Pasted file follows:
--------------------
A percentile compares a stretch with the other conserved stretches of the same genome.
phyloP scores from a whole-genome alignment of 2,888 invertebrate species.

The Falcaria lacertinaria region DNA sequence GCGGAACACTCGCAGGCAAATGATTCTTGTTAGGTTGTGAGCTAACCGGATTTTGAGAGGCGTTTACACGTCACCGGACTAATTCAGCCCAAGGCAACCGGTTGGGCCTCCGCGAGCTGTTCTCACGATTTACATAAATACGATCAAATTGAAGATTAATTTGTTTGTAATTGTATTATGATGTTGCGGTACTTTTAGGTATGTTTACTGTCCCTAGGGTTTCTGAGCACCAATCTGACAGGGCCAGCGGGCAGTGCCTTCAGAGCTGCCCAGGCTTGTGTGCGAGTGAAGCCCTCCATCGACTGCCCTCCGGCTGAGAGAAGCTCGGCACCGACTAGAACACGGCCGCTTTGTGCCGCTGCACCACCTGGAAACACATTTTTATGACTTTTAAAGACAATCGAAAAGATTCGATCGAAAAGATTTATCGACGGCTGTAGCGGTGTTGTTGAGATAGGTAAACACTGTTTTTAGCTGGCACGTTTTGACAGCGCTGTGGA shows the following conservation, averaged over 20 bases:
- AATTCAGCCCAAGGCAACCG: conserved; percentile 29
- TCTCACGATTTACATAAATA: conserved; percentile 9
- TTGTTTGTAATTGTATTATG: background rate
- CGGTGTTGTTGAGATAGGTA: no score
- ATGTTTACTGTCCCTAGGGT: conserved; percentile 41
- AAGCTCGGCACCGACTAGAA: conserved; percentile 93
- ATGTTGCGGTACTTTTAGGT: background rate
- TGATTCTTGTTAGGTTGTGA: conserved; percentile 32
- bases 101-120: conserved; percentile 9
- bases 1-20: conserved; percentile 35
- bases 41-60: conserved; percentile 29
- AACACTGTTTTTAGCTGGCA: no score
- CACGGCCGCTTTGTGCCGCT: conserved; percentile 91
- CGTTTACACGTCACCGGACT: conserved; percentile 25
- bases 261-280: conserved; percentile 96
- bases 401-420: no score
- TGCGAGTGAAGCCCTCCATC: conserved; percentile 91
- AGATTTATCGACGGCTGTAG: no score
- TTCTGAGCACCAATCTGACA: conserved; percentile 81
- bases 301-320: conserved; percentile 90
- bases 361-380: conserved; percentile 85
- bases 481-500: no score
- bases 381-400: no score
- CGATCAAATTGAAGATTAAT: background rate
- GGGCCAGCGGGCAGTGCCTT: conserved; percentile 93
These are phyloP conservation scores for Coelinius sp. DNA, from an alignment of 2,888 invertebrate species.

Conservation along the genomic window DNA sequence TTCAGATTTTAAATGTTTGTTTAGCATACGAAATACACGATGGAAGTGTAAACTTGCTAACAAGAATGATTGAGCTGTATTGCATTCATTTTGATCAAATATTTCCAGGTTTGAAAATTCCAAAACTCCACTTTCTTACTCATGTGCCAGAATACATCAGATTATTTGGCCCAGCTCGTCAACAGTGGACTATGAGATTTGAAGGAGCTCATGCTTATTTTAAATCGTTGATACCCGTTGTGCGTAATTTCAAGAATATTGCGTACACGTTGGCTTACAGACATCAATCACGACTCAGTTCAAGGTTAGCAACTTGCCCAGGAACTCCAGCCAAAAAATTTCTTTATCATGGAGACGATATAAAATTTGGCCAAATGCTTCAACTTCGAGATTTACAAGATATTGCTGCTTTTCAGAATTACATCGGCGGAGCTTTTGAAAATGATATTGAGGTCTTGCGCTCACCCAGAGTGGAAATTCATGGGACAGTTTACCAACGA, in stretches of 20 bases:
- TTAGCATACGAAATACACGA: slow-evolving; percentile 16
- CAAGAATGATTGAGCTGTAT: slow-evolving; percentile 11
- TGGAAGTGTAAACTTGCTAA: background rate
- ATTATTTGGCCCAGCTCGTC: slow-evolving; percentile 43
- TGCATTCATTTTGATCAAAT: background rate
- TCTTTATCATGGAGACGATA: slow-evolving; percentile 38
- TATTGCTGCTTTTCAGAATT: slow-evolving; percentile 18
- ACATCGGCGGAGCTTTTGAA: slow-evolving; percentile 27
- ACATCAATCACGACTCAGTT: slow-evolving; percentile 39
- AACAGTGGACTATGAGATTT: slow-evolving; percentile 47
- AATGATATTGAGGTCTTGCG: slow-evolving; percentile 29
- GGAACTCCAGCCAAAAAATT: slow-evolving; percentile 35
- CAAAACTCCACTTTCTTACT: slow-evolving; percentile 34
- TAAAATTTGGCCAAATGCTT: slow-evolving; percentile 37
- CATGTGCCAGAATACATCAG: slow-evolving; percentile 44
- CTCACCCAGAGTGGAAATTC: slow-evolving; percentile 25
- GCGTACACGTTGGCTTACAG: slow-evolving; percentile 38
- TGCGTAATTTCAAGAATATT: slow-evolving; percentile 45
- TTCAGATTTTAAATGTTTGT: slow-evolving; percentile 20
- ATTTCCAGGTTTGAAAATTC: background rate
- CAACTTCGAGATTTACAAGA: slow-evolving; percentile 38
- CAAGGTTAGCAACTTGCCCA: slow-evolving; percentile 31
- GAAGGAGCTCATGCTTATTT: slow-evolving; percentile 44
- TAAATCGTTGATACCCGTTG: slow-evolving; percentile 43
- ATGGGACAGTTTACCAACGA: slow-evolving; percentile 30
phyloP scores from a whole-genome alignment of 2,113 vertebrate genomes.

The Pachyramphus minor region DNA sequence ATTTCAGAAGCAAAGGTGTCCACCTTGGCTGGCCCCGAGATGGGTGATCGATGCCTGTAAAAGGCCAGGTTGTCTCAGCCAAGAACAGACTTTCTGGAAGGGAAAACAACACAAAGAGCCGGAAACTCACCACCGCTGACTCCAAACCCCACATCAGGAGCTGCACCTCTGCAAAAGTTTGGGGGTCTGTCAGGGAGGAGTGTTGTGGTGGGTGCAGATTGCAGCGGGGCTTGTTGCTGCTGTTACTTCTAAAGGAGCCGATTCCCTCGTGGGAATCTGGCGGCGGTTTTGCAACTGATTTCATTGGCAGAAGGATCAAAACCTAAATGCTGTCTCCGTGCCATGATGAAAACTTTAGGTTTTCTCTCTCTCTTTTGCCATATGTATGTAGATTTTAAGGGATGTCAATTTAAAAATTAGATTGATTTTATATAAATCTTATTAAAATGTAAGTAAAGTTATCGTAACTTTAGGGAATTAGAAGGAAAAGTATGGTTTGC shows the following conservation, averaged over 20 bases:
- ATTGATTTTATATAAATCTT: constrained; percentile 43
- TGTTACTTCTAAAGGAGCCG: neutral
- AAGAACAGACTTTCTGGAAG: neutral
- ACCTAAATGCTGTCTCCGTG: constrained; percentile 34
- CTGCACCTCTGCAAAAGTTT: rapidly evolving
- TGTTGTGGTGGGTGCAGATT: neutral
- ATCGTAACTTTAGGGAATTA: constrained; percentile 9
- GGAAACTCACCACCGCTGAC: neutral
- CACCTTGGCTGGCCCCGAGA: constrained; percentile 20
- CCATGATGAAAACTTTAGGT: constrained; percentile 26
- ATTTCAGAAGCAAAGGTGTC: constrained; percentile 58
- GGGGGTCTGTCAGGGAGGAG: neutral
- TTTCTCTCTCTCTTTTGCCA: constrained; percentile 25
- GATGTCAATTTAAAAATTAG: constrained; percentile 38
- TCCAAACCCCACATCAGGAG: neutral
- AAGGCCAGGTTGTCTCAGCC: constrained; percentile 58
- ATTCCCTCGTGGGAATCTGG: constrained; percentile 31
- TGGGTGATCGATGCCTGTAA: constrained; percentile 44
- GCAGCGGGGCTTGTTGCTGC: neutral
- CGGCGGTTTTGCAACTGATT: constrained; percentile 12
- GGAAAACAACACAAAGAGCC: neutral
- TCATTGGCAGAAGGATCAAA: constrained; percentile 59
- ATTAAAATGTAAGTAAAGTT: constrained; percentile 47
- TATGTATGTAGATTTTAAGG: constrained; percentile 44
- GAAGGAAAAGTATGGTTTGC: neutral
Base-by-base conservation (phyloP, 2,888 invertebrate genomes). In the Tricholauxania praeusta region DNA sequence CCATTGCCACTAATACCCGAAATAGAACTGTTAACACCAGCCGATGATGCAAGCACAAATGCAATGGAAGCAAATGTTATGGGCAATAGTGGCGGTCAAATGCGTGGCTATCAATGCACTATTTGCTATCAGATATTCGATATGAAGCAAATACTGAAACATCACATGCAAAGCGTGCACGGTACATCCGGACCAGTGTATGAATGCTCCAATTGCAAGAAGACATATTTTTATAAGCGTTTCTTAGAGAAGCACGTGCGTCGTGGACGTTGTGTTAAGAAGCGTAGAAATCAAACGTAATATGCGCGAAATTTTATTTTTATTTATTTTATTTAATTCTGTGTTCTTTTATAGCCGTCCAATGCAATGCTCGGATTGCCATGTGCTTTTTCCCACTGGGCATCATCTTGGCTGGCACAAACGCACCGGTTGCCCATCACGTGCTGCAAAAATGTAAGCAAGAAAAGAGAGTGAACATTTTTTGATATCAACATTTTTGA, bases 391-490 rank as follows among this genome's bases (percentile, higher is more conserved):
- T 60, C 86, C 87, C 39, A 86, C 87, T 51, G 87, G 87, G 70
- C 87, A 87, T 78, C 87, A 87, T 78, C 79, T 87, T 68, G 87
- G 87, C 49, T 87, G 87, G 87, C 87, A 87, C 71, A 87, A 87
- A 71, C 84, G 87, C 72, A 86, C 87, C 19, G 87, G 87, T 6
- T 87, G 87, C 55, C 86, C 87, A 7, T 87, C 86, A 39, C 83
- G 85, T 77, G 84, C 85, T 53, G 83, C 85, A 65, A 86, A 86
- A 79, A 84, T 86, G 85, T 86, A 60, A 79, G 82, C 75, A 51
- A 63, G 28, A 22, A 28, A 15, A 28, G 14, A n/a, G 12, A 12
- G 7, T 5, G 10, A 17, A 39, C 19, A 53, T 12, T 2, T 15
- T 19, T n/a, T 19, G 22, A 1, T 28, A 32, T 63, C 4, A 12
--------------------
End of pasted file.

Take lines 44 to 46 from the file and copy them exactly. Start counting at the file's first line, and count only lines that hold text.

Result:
- TAAAATTTGGCCAAATGCTT: slow-evolving; percentile 37
- CATGTGCCAGAATACATCAG: slow-evolving; percentile 44
- CTCACCCAGAGTGGAAATTC: slow-evolving; percentile 25